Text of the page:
Los Angeles to Ask Supreme Court to Overturn Homeless Property Decision

A legal fight over homeless property may be headed to the Supreme Court. The city of Los Angeles is expected to request that the Justices review a recent decision that upheld an injunction preventing the city from removing and destroying personal property left unattended by homeless citizens. The decision against LA was made last September by the San Francisco based 9th Circuit Court of Appeals, and the city has recently announced its plans to take the matter to the nation’s highest court.


Aggressive Property Seizure is Unconstitutional

The challenged law allowed city officials to remove property that had been abandoned by homeless citizens, and problems arose when it became apparent the city broadly defined the term “abandoned” in its execution of the policy. According to the lawsuit that demanded an injunction against the city, officials were seizing property while its owners were away only a short time to go to the bathroom or fill up water jugs. The Court of Appeals upheld the injunction against the city’s hasty property removal, and instructed the city that it could only remove property that was clearly abandoned, and not just temporarily left unattended. Property that is clearly a threat to health or safety can also be removed.

Restricting the city’s campaign to clean up the streets is supported by the US Constitution, which forbids a government from unlawful seizure of property without just cause. All citizens – including homeless – have private property rights that protect them from aggressive seizures by government officials. The 9th Circuit Court of Appeals agreed with homeless advocates and attorneys who argued that removing property that was temporarily left unattended was a violation of the US Constitution, and therefore illegal.

Health Concerns Drive Property Seizure Law

Los Angeles, and other cities considering similar action, passed its law due to concerns about diseases and other health problems caused by large collections of property and trash that gather on the street. A wave of tuberculoses has struck the LA homeless community, and city officials argue that the law is beneficial to all citizens, including homeless, because cleaner streets are less conducive to the spread of disease. 

Homeless advocates responsible for the lawsuits leading to the injunction agree with the city when it comes to cleaning harmful waste, but argue that the broad stroke of property removal is an illegal solution. Proposing instead that the city separate harmful waste from individual property, lawyers for the homeless believe that a compromise can satisfy the goal of improving health without violating Constitutional rights. While a law that requires separating waste from personal possessions sounds good in theory, Los Angeles officials have pointed out that the city does not have sufficient resources to carry out such a policy. Further, a policy forcing city clean up employees to sift through piles of possessions to determine what is waste and what is not puts workers at an undue risk of harm.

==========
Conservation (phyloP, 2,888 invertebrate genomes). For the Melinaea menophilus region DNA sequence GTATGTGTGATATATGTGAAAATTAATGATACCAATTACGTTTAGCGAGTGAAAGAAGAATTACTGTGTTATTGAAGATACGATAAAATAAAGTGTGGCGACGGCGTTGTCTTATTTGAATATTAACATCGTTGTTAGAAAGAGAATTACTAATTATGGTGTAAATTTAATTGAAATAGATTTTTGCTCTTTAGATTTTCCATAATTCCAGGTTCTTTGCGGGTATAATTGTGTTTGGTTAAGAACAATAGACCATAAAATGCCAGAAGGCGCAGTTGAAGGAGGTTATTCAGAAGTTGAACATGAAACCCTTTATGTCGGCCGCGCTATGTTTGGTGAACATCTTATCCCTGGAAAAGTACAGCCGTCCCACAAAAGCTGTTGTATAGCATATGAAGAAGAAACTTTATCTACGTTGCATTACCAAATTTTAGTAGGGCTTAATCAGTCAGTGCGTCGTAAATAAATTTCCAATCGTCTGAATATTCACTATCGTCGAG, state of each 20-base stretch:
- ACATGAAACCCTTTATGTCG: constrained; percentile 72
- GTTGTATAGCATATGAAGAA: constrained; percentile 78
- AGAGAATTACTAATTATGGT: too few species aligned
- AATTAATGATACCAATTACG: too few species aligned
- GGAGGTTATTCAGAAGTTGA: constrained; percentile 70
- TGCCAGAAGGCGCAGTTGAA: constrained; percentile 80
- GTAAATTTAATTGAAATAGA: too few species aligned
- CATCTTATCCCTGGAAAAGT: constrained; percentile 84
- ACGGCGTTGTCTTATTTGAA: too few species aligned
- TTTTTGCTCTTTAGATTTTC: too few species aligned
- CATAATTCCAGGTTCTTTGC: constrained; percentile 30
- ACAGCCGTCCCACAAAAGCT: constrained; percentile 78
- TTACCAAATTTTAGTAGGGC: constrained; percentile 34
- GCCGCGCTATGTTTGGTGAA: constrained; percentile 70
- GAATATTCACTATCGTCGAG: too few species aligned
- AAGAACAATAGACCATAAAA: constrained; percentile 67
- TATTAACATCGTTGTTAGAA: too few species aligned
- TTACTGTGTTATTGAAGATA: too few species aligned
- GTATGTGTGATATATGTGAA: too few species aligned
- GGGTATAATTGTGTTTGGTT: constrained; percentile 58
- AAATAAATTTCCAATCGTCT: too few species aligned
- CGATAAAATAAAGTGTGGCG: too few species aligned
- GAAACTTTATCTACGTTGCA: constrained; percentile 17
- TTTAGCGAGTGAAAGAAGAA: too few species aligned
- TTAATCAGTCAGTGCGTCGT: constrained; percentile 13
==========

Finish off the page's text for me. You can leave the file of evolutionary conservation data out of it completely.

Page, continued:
Public Policy vs Constitutional Rights

The relationship between seemingly beneficial public policy and Constitutional rights is not always a harmonious one, and this case illustrates a gap between practical and effective policy and Constitutional demands. It is without contention that cleaning the streets of LA from seemingly abandoned property that may contain waste hazardous to the health of citizens is beneficial, and it is believable that the city does not have the manpower to carry out this policy if it is required to evaluate what property can be removed. However, as the Federal Court of Appeals correctly noted, an aggressive seizure of property is a violation of the Constitutional rights guaranteed all Americans – including the homeless.

In this case, the Court of Appeals provided Constitutional guidelines for the city by declaring that Los Angeles could remove private property that was an obvious threat to safety, or that had been clearly abandoned. Los Angeles officials have countered that such a limitation is too onerous to allow the law to have any practical application, and it will be up to the Supremes to determine if the health concerns articulated by the city warrant compromising the Constitutional right to private property. With the Court of Appeals offering the city a pathway to satisfy the purpose of the law without violating the Constitution, it could be difficult for attorneys representing Los Angeles to convince the Justices that a strain on city resources justifies limiting Constitutional rights.

The case is still a long way from the Supreme Court – once LA officials formally submit the case to the Justices, it must be accepted for review – but the matter is one of growing importance. With increasing numbers of homeless citizens, cities across America could be affected by the outcome of this case. If the issue does go to the Court, a ruling will set a precedent that American cities will need to keep in mind when they address concerns about property belonging to homeless individuals collecting on streets and sidewalks.

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